The Druid Path
The Celtic Pantheon
Here are just a few
of the Goddesses and Gods of the Celtic Pantheon, which are important to some forms of
Druidry. Please note that there are different names and entirely different deities in the
Welsh, Irish, Scottish and British versions of the Pantheon.
Danu - The Great Mother of the Gods
Danu is so ancient and undefined that little is known of the Great Mother. Most people
choose not to deal with her directly as a result.
Dagda - The Good God, the King of the Tuatha de
Dagda was a performer of great miracles. All that you promise to do, I shall do
myself alone. He could strike people dead with his club and then reanimate them, but
was better known for his comical, grotesque appearance. He was the father of Brighid,
Brighid - The Exalted One
It is said Dagda had 3 daughters named Brighid, the goddesses of poetry, smithcraft, and
healing. Imbolc is held in her honor. A goddess of spiritual guidance, a muse, a mother
Lugh - The Bright One, Many Gifted One, The Long Arm
Like Dagda, Lugh was good at everything. Lughnasad is named for him. He is the image of
perfection which we should all strive, it is said. The Samildanach. He is best contacted
by those who wish to learn more about physical crafts and skills.
The Morrigan - The Phantom Queen, the Old Veiled One
The Morrigan is a triple goddess made up of the three crone goddesses of war and death.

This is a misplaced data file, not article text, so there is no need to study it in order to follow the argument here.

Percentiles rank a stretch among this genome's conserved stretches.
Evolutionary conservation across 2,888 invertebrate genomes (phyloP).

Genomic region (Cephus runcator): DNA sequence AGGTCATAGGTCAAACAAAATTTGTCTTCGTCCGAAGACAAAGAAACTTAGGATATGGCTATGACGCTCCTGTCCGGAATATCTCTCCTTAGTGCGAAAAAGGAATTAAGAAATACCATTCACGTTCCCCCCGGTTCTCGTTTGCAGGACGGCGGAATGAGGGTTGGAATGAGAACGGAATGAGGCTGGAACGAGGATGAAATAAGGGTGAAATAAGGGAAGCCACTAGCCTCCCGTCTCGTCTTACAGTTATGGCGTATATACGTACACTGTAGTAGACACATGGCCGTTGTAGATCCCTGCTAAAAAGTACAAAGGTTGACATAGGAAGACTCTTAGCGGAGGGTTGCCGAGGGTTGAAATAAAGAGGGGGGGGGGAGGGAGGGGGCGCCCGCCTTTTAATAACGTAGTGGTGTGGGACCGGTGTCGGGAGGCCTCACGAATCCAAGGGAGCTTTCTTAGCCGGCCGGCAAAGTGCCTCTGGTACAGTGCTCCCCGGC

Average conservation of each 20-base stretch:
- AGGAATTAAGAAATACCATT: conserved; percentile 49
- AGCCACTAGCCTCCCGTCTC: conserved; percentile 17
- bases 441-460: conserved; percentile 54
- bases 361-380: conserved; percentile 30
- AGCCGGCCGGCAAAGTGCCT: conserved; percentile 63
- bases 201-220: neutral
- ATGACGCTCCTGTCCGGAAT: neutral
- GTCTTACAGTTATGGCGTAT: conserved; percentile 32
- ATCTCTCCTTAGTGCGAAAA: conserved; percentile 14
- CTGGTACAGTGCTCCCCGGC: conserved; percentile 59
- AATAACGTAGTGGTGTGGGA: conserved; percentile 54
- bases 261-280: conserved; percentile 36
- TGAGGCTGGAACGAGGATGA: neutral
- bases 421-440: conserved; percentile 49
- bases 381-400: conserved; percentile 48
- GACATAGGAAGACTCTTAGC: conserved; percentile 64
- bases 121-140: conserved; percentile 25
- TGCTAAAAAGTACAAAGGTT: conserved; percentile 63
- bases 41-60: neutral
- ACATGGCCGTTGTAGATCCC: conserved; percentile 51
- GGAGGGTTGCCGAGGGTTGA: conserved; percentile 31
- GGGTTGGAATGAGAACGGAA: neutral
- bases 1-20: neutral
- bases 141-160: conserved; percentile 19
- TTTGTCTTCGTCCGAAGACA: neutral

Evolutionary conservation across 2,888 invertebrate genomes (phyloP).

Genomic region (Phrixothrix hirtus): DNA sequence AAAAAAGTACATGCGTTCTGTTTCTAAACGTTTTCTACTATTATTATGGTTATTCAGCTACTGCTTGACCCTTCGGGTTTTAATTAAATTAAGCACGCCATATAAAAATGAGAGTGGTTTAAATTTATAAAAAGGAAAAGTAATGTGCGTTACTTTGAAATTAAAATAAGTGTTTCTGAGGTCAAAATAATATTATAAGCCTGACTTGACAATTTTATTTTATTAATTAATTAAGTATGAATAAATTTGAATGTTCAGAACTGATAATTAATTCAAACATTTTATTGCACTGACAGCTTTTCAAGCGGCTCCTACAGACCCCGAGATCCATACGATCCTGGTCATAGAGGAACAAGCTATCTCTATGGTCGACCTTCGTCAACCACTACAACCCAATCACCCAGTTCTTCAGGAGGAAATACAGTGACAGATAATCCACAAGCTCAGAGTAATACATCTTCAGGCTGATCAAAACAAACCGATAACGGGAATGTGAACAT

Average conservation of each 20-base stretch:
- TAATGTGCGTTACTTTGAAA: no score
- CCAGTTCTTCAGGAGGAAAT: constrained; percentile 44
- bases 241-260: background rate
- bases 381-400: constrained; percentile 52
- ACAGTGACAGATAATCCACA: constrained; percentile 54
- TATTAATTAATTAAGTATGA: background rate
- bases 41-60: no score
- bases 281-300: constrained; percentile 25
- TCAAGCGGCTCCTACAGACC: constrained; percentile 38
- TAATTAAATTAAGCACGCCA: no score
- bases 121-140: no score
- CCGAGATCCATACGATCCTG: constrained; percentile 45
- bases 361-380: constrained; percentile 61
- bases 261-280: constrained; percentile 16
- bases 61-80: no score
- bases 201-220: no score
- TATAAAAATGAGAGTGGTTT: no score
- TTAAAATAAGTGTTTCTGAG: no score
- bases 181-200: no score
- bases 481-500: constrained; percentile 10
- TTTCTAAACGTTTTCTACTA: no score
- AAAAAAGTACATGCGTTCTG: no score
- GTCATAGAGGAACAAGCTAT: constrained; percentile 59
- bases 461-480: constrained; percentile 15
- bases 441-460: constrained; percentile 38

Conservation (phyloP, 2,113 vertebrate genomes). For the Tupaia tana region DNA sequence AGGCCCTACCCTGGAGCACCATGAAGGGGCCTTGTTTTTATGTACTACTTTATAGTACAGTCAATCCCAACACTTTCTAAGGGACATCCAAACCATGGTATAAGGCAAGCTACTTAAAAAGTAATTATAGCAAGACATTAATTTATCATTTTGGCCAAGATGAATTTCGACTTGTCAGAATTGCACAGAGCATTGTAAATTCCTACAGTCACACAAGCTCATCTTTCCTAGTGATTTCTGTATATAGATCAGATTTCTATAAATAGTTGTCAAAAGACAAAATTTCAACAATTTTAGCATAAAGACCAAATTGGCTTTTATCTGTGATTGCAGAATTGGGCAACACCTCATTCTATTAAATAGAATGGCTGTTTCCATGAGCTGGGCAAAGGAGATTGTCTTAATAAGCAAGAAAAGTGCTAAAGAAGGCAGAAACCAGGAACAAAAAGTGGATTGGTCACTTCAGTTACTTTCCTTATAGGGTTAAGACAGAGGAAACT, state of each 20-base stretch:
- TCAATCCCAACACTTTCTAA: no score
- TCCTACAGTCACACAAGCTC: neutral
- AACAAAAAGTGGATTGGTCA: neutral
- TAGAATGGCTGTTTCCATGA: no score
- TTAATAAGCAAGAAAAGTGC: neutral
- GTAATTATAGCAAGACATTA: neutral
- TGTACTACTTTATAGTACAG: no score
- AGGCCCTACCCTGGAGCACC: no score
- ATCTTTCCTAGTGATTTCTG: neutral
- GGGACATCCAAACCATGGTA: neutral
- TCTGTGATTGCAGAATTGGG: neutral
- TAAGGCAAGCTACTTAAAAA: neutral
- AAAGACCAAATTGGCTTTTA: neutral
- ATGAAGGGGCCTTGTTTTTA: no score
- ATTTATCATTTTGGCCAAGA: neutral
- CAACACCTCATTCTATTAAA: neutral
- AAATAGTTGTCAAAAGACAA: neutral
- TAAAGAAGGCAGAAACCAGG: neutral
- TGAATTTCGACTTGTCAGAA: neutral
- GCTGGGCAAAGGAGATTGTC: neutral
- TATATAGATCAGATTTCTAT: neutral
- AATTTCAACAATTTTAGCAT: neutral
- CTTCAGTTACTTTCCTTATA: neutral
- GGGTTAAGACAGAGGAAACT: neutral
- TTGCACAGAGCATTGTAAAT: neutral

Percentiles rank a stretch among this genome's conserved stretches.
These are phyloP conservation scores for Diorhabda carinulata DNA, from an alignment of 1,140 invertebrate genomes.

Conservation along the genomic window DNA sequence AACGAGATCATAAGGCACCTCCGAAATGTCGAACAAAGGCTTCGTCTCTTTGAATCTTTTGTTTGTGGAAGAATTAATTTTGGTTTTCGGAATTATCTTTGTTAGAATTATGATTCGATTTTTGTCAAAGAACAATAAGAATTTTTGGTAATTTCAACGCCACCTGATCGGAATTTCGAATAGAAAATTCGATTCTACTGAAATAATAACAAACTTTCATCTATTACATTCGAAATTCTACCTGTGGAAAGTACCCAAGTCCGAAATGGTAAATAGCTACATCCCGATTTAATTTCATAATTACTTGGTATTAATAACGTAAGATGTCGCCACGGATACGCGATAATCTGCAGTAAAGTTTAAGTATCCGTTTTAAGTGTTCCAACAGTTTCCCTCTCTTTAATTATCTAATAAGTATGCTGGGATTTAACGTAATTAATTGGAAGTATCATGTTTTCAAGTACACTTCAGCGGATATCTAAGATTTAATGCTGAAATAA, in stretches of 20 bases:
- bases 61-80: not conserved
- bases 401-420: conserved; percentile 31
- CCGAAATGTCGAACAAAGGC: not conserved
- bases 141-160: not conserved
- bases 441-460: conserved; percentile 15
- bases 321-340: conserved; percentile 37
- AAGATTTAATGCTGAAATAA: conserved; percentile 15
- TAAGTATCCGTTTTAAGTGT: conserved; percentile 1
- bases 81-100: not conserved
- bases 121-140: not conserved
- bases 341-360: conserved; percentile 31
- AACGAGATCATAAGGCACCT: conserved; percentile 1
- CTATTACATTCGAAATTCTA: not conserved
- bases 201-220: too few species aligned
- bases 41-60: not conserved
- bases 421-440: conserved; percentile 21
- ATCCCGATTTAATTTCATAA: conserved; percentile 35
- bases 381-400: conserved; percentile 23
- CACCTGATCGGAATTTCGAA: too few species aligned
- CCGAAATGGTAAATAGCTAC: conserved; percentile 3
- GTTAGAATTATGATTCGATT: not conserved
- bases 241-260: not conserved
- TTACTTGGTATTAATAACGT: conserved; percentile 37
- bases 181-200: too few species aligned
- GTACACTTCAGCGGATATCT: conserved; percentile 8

The three goddesses were Badb, Macha and Nemain. The Morrigan meets Dagda every Samhain
and they mate. She is often associated with the raven or the black crow. Call upon The
Morrigan in times of battle, banishing etc.
Cernunnos - The Horned God of the Hunt
Cernunnos is usually pictured with antlers and is sometimes seen with a club or sack of
coins. Cernunnos is the God most used to represent male fertility, often called upon at
Beltaine. He is also the God of animals, the forest and the hunt. Unfortunately, it was
his image that was used to portray Satan as a way to frighten people away from the Celtic
religion and convert to Christianity.
Tuatha de Danaan
The Tuatha de Danaan is not a deity, but the race of Irish deities, to which most of the
ones above belong. This race serves as the divine foundation for all of the Irish
Derived from The Celtic Tradition by Caitlin Matthews, Glamoury
by Steve Blamires and Celtic Myth & Magic by Edain McCoy